Mark Binnie started his brewing career with the Edinburgh firm of Morison & Thomson, before moving to Bishop Middleham in County Durham, where he worked for C. F. & M. Forster. In 1881 he returned to Scotland and built the Nungate Brewery in Haddington, which began production in 1882.
He was eventually joined in the business by his sons William Thomson Binnie, who had been working at the Hereford Brewery of J. T. Jenkins & Co, and John, who left in 1907 to take up a position at Bell's Brewery in Edinburgh.
When Mark died in 1924 the company was transferred to William, after which it continued to trade as Mark Binnie & Co until 1937, when the business and goodwill were acquired by William Younger & Co Ltd.
The company's trademark was an animal rearing up at a tree.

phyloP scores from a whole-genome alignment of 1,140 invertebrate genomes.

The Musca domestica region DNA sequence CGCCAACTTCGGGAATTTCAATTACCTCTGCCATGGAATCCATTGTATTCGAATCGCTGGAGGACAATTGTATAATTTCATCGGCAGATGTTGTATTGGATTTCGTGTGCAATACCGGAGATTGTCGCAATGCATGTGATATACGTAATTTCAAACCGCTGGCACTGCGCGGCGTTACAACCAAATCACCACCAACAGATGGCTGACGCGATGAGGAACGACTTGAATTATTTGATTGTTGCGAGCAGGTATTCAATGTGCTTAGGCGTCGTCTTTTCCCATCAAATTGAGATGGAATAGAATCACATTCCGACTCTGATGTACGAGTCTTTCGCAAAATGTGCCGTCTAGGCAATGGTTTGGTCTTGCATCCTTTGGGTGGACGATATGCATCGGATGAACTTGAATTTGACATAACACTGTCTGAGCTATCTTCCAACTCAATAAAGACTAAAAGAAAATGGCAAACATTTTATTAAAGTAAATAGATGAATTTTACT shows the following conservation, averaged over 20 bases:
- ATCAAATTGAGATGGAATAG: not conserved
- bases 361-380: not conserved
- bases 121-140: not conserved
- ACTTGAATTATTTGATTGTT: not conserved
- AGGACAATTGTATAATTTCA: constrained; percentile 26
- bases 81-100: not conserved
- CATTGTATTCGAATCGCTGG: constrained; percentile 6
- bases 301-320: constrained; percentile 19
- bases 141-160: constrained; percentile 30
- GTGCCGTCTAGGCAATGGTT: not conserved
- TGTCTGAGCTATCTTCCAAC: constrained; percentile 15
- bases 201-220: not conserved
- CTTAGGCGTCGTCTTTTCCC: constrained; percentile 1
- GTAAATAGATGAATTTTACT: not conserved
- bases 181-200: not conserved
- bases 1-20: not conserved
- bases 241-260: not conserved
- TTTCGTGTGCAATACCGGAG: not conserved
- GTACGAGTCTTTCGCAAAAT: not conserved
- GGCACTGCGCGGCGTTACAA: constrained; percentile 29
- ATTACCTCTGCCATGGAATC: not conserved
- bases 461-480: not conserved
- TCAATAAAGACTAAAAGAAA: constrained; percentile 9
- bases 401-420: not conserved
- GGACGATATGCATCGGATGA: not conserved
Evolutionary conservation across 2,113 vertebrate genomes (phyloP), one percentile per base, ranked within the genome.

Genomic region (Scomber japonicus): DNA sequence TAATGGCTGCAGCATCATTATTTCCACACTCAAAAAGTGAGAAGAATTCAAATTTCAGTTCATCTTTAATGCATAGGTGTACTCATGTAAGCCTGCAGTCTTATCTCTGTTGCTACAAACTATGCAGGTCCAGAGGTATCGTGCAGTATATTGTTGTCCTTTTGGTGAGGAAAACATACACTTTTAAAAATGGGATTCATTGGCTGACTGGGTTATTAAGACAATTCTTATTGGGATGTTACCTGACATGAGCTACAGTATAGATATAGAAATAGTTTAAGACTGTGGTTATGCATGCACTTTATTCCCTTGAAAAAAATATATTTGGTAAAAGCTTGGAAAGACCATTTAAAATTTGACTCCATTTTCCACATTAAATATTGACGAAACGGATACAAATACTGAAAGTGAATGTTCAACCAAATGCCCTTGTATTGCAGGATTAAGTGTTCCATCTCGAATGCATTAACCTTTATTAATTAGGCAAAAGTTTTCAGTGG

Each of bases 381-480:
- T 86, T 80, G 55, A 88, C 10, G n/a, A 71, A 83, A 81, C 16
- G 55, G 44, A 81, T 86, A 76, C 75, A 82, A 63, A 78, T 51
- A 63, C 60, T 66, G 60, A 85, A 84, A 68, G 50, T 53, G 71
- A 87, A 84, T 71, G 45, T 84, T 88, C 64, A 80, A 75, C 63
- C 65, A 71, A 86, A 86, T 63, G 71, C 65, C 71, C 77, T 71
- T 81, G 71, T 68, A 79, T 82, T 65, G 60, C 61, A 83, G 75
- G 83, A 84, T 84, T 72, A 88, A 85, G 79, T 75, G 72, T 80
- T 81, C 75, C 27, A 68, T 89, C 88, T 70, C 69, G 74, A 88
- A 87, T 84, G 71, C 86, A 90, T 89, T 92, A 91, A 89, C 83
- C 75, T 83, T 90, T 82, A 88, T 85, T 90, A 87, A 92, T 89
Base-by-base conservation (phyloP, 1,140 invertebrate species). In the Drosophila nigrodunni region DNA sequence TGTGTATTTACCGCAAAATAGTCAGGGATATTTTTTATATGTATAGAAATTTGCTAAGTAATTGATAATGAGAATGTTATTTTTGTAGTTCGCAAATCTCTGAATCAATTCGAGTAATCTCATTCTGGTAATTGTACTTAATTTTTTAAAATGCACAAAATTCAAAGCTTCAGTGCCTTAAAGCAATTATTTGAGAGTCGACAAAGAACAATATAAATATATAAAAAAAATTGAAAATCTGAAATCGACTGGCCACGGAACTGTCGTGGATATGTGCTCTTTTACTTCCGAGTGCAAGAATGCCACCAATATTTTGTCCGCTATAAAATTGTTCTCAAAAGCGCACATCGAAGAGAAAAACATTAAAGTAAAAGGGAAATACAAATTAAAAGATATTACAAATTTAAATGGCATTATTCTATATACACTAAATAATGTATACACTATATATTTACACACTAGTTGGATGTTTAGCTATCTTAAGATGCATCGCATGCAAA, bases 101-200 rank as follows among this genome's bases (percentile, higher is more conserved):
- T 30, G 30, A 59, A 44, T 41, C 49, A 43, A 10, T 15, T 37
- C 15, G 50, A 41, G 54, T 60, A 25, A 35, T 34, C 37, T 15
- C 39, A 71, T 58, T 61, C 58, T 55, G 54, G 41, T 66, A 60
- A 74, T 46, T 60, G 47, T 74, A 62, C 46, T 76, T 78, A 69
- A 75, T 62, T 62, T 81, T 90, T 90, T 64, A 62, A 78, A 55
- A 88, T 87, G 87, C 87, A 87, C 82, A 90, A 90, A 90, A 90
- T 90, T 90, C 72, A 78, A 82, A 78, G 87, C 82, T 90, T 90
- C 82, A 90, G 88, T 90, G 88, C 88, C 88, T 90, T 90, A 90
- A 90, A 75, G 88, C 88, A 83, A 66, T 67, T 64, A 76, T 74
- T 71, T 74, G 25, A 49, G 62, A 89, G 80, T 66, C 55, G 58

Amongst the beers produced by the company were: 30/- Table Beer, 54/- India Pale Ale, 60/- Bitter Beer, 80/- Ale, 100/- Ale, 140/- Strong Ale, Double Brown Stout and Four Guinea Ale.
The Nungate Brewery was built on land adjacent to the former Nungate Distillery, by then a tannery, and was described as "a substantial three storey structure equipped with the most modern machinery".
After the brewery closed the premises were acquired by Burns Coalston & Co Ltd, who owned the neighbouring tannery. The buildings were badly damaged by fire in 1969, and the site was acquired by the local council and cleared for a housing development.
The University of Glasgow Archive Services holds papers in its Scottish Brewing Archive from 1881-1945 (Ref : BH)
Books and periodicals
McMaster, C. Scotland's forgotten breweries. Mark Binnie & Co.: the Nungate Brewery, Haddington, East Lothian. Scottish Brewing Archive Newsletter, 1988, 12, pp.8-9